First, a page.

Most drivers are aware that the state uses a point system for traffic violations. The idea is to encourage good driving habits while identifying negligent drivers who pose a risk to themselves and others. The state compiles the number of points over 5 years, but points added are removed 2 years from the date of the conviction.
What the points mean
The various traffic violations are assigned a value. A driver can have their license suspended if the amount of points exceeds 12 points in 2 years. Common examples of why points are issued include:
- Six points: Committing two or more violations at the same time, failure to stop for a school or church bus, or speeding at 16-25 MPH over the limit.
- Five points: Improperly passing other vehicles.
- Four points: Driving out of control or recklessly, following too closely or changing drivers without stopping.
- Three points: Failure to yield or stop or obey a traffic signal, improper lane usage, or speeding 11-15 MPH over the limit.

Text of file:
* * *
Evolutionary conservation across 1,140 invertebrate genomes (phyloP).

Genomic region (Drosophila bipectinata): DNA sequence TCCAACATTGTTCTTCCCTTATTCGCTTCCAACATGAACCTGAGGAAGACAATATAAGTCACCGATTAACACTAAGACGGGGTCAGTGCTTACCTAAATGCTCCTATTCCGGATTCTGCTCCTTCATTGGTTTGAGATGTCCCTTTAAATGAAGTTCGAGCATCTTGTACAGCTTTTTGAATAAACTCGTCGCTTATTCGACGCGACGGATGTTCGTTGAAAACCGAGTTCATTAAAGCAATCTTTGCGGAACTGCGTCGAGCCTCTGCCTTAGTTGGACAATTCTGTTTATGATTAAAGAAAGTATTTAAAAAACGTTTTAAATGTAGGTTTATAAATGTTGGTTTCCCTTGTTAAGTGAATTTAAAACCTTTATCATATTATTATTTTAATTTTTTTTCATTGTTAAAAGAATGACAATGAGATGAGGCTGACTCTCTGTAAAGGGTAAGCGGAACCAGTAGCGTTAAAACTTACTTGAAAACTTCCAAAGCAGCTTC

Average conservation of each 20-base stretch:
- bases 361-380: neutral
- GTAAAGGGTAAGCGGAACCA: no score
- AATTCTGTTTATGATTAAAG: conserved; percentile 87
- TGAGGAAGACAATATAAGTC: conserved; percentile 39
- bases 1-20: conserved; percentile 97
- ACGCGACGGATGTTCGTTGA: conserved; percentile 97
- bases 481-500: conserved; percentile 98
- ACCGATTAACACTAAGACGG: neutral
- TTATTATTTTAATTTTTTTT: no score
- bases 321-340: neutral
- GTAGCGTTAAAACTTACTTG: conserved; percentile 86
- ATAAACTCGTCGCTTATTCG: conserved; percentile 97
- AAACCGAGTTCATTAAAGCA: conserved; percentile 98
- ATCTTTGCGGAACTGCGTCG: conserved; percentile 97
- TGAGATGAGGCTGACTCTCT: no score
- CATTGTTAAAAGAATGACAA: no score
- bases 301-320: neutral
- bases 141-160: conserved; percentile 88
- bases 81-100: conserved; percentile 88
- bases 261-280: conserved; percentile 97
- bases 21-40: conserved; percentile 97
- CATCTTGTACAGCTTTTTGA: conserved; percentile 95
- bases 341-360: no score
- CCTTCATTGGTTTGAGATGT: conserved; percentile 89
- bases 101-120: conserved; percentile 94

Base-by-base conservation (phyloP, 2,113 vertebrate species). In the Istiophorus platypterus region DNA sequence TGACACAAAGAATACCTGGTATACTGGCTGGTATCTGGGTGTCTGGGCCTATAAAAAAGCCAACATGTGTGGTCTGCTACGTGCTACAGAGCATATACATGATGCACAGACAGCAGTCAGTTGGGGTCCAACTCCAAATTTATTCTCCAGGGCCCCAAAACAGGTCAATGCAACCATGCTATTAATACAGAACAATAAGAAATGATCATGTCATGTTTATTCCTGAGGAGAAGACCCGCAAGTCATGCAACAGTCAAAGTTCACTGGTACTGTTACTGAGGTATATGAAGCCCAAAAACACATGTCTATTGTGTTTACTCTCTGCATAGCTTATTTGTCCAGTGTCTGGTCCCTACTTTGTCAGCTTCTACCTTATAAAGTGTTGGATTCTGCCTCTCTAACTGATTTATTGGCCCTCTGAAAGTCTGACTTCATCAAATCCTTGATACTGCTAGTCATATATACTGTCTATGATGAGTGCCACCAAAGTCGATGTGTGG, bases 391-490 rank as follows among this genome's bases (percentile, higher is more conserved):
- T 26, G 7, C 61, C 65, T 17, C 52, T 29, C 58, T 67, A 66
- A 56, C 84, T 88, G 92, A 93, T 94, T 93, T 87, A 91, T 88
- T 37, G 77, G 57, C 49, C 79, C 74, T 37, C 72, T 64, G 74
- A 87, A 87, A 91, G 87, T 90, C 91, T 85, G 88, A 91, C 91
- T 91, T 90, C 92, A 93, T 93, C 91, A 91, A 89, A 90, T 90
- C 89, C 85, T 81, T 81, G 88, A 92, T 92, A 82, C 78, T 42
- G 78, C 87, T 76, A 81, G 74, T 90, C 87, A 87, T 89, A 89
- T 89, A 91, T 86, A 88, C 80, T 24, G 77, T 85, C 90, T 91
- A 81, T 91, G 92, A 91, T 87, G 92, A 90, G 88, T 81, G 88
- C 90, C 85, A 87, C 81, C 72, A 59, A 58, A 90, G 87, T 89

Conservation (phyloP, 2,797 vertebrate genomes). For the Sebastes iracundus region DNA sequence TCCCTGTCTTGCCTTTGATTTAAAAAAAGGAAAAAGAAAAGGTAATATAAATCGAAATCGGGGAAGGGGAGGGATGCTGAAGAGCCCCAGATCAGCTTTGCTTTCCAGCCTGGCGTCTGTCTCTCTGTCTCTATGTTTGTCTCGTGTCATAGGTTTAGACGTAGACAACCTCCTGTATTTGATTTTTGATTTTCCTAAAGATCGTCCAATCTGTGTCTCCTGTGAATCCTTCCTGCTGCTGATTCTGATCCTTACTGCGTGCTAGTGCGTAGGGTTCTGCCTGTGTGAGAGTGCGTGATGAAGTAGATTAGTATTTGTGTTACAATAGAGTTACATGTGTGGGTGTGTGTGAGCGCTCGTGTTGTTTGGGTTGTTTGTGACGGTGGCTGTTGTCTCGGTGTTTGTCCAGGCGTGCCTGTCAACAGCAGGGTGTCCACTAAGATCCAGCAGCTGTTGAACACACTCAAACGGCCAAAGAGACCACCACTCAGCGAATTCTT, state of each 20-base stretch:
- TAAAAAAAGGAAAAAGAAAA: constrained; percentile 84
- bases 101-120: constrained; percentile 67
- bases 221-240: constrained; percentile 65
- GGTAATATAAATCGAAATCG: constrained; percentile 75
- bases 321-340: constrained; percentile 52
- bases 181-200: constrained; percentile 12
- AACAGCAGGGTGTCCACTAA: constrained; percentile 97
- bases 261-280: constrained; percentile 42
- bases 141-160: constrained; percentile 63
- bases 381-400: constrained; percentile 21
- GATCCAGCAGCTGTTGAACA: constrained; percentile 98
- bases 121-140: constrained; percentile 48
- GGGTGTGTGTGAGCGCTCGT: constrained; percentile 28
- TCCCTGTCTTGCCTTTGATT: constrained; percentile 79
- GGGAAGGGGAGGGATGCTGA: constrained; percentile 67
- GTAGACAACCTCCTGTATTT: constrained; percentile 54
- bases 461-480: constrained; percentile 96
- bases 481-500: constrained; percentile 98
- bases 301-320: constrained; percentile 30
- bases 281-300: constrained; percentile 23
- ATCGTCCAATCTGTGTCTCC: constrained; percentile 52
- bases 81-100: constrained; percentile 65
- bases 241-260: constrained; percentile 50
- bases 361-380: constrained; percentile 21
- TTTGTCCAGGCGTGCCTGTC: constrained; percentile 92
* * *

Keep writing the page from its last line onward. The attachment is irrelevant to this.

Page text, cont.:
Serious traffic offenses
Drivers also face a possible license suspension and a hearing if convicted of a serious traffic offense. These include:
- Driving more than 26 miles per hour over the speed limit
- Trying to escape law enforcement
Drivers who speed 10 MPH or less over the legal limit will get a ticket, but they do not get points assessed. Moreover, they can also have points taken off their record by attending Kentucky traffic school.
Strategy is the key to success
Kentucky drivers need to remember that it is not one violation that usually causes difficulties. Instead, it is an assortment of traffic offenses that add up. While it may seem best to pay the fine, it is smart for drivers to defend their driving record and avoid suspensions. This protects the freedoms that driving offers and enables drivers to have more employment options. It can also help keep the cost of insurance down.
Those with questions about a traffic violation and what it could mean can often get answers from attorneys with experience handling traffic offenses here in the Bluegrass State.